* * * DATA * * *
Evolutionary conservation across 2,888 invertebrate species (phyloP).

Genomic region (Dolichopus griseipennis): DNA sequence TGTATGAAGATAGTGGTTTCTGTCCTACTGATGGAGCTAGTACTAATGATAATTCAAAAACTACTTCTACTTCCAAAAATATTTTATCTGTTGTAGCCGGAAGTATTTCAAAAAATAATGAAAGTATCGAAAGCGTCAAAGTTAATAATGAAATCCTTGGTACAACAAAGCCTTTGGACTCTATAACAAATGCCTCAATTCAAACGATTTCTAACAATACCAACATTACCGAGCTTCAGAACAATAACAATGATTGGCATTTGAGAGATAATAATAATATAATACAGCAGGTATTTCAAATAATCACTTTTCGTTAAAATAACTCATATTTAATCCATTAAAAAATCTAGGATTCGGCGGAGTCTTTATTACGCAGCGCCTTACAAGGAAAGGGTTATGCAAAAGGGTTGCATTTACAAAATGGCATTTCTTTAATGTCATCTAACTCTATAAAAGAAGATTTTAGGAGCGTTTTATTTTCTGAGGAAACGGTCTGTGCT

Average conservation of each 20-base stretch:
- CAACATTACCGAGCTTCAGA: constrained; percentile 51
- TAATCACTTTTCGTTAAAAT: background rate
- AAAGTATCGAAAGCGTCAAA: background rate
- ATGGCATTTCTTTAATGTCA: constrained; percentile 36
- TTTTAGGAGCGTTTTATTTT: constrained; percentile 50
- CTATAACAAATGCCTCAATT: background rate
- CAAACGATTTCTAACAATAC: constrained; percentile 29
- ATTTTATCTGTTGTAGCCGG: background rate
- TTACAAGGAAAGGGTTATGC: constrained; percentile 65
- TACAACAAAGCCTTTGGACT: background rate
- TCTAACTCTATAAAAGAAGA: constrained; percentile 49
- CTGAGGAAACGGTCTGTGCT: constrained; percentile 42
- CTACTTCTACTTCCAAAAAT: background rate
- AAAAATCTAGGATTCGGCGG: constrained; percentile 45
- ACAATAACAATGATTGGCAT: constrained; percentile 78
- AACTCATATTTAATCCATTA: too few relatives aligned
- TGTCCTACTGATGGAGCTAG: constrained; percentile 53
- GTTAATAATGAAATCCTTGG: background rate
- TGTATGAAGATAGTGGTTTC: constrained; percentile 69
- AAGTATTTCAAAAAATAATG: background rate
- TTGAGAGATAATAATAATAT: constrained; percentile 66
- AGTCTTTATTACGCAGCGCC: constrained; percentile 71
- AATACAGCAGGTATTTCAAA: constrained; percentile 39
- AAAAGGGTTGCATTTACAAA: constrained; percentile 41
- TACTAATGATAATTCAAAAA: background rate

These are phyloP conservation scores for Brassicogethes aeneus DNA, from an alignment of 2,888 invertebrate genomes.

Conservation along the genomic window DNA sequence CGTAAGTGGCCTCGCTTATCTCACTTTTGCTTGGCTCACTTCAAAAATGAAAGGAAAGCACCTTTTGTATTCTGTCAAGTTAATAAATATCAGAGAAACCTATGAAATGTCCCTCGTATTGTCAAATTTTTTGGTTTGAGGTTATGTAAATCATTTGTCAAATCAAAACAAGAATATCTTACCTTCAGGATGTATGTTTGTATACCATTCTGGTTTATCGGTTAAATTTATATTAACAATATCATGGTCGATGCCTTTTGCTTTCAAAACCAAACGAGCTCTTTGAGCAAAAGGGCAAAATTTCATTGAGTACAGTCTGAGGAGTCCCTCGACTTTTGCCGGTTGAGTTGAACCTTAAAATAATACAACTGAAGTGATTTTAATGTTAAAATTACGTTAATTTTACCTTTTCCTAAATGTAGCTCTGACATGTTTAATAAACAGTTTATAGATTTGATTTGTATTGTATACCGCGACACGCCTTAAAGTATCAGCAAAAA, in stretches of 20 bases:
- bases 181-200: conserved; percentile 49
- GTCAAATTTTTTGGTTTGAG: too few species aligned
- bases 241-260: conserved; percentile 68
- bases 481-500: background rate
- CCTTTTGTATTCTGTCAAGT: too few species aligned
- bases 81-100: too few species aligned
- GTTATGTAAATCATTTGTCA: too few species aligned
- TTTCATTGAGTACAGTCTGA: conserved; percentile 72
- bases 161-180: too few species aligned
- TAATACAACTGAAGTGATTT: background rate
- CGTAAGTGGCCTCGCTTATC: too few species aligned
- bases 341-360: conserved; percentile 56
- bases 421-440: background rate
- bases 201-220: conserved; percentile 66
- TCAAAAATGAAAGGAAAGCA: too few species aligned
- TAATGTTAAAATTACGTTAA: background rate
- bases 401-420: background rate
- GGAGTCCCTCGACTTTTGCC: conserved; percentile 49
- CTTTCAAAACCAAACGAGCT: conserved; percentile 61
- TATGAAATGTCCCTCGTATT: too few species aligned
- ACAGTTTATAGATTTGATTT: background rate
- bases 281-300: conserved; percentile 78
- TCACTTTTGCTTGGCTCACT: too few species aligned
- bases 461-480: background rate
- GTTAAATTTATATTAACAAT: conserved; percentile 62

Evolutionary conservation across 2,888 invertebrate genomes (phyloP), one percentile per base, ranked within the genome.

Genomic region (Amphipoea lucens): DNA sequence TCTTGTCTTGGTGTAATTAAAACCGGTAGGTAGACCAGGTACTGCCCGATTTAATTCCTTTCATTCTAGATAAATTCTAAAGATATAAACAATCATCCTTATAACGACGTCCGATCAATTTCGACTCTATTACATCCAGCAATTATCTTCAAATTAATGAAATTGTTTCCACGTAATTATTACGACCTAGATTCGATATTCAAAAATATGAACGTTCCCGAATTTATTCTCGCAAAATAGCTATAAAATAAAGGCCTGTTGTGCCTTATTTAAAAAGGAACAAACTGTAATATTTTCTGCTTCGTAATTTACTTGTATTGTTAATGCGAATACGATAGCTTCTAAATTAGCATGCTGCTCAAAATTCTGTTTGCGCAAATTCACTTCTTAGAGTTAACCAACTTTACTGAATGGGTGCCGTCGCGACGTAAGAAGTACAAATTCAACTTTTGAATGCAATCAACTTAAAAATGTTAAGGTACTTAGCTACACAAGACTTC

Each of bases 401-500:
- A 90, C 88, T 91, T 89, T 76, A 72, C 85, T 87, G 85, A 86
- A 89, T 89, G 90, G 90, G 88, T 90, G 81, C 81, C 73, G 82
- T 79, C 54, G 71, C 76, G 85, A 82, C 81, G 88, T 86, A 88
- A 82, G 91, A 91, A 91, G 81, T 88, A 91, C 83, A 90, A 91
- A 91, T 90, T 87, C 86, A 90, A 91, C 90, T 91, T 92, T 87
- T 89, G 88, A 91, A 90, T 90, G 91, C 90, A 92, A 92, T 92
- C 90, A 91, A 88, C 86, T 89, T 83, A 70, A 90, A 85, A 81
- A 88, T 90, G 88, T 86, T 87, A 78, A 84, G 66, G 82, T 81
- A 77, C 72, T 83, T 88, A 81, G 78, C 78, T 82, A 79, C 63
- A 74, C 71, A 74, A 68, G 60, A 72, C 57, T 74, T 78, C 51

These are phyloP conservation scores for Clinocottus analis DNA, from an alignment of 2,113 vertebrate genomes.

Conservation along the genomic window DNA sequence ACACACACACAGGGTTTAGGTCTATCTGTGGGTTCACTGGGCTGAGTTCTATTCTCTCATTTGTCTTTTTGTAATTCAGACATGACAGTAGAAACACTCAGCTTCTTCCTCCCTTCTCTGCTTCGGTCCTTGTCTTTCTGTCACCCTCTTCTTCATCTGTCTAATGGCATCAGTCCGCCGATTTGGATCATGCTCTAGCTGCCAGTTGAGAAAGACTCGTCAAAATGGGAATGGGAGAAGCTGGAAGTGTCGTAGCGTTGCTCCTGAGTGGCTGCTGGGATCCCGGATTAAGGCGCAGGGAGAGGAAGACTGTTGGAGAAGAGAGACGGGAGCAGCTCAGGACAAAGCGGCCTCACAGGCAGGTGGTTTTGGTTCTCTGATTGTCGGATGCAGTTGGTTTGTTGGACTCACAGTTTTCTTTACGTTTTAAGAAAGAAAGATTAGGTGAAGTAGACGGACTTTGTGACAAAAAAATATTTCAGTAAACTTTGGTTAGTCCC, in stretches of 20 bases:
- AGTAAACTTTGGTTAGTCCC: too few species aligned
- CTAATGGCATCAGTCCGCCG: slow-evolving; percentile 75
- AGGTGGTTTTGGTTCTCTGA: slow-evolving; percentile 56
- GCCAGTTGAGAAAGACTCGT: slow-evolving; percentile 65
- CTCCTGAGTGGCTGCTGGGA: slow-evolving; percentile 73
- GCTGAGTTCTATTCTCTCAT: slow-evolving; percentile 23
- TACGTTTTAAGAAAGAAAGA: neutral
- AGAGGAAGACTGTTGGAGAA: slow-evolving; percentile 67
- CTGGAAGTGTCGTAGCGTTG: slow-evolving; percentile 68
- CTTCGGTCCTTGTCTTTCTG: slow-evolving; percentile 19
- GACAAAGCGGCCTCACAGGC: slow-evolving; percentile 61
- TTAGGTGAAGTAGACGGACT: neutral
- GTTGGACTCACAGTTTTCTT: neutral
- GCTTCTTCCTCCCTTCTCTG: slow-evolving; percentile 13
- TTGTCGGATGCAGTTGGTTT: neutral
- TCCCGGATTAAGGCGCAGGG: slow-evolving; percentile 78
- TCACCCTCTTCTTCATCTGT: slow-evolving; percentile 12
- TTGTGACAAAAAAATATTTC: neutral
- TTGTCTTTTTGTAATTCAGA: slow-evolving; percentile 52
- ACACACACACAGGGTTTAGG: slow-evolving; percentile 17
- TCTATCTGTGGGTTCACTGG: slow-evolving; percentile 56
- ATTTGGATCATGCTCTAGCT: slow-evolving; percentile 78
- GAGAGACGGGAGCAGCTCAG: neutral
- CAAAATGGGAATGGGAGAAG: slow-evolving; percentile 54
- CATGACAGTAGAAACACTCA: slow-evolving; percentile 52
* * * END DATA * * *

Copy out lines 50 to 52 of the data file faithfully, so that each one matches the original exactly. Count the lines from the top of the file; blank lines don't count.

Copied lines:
- TATGAAATGTCCCTCGTATT: too few species aligned
- ACAGTTTATAGATTTGATTT: background rate
- bases 281-300: conserved; percentile 78